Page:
If you are seeking a lush balsamic composition with multi-nuanced orientalia, seek no further than Mecca Balsam by La via del Profumo; it features labdanum, real oud and franckincense as well, so it's a composite that allows one to see how categories can be combined.

Vanillic fragrances are of course widely understood by everyone, so another article of a different scope, focusing on their merits and faults, is in order.


Resinous balsamic smelling ingredients include:
  • opoponax/opopanax (also called "sweet myrrh" ~though no relation~ from the Opopanax chironium herb, scented between lavender & amber)
  • frankincense/olibanum (the lemony-top, smoky smelling "tears" of the Boswellia carteri tree, called lubbān in Arabic)
  • myrrh gum (a waxy oleoresin with a bitterish profile from the Commiphora myrrha)
  • birch tar (from "cooked" birch wood, tar-smelling)
  • elemi (a peppery, lemony, pine-like yellow oil coming from the steam-distilled or treated with volatile solvents resin of the Canarium Lizonicum)
  • styrax (resin from the Liquidambar Orientalis tree, with a scent reminiscent of glue and cinnamon)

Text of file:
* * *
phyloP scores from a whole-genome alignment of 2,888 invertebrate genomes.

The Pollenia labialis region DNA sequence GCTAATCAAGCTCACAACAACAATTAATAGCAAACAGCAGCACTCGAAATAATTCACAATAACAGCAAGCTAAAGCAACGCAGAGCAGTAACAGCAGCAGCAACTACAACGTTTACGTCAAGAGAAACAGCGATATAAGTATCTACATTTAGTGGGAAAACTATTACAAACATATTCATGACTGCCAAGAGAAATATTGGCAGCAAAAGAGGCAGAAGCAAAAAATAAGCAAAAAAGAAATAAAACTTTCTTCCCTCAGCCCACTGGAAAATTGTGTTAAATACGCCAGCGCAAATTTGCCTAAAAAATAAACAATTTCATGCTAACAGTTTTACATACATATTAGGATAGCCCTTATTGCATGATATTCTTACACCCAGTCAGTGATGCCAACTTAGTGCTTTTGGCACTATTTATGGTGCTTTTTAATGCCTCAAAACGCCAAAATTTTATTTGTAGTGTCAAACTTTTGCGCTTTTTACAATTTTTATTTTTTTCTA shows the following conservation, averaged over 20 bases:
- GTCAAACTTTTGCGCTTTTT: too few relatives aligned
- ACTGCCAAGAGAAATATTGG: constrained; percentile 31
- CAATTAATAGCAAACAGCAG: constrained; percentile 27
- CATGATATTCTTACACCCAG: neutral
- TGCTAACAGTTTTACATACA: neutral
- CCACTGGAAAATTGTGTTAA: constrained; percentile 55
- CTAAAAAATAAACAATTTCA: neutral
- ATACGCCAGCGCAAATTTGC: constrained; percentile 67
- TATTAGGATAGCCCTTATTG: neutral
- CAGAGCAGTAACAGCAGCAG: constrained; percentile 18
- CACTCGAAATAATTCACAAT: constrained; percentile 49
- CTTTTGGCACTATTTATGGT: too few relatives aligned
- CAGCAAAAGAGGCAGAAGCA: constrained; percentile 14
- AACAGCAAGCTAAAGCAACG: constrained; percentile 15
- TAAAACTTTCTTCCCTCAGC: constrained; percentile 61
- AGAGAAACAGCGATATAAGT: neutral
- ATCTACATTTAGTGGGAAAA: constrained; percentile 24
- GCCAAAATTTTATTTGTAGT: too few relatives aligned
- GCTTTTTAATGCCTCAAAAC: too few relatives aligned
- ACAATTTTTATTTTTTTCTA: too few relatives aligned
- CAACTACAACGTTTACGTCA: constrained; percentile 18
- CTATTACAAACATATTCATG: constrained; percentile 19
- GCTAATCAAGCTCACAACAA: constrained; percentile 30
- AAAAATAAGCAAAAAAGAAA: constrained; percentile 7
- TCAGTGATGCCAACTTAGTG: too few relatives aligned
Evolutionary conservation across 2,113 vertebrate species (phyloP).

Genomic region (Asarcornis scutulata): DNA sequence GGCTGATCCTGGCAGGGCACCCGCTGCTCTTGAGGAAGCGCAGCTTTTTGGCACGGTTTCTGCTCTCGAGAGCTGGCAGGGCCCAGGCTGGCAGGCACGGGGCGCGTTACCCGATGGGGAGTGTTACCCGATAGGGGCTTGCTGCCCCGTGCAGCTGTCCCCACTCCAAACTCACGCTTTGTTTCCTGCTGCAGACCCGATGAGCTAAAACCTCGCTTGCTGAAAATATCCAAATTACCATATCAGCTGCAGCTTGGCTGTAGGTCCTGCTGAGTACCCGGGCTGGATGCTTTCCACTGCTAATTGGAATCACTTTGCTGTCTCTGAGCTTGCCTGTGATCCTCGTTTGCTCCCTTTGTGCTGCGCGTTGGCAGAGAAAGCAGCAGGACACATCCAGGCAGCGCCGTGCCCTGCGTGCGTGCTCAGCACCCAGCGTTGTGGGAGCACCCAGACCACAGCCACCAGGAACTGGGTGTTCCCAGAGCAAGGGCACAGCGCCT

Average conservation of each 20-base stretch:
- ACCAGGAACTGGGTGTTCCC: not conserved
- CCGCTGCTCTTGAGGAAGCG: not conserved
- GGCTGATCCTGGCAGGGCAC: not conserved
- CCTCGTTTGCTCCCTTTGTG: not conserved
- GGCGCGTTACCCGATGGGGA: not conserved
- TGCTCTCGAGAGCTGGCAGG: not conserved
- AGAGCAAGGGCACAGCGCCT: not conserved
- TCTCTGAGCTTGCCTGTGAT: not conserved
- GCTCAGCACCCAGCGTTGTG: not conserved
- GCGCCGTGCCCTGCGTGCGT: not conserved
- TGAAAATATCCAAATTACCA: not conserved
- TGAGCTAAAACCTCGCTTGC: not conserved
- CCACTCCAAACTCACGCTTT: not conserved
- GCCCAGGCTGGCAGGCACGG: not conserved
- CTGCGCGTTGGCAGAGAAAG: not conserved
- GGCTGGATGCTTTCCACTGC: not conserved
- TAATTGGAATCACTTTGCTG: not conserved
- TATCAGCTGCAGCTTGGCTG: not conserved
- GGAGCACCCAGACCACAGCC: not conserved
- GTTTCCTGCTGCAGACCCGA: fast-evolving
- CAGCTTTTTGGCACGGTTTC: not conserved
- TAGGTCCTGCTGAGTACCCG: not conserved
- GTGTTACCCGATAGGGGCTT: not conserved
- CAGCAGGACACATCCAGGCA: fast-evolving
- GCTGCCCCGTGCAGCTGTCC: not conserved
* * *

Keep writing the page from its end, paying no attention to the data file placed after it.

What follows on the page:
Valued since antiquity, resins have been widely used in incense and perfumery. Highly fragrant and antiseptic resins and resin-containing perfumes have been used by many cultures as medicines for a large variety of ailments. It's no coincidence that the three Magi gave baby Jesus the gifts of Frankincense, Myrrh and Gold. Traditionally used to make incense (King Solomon regarded opoponax as the noblest incense gum), even nowadays in the Middle East and the Mediterranean basin frankincense and myrrh "tears" are the incense par excellence still. These materials are deeper, with a lingering trail which adds originality and projection to a composition. Since they themselves typically come from the bark of trees in the form of crystalised resin "tears", they pair very well with woody scents.

If you want to get a taste of how some of the more "esoteric" of these smell, , say opoponax grab yourself the Diptyque Opopanax scent in either room spray or candle, as well as their Myrrh candle. They provide the scent in isolation. The iconic Shalimar as well as the masculine counterpart Habit Rouge owe their "flou" hazy effect in opoponax allied to orange blossom. For myrrhMyrrhe Ardente in Les Orientalistes line by Annick Goutal and La Myrrhe by Serge Lutens provide two nuanced and quite different "readings" of the myrrh gum in complex compositions.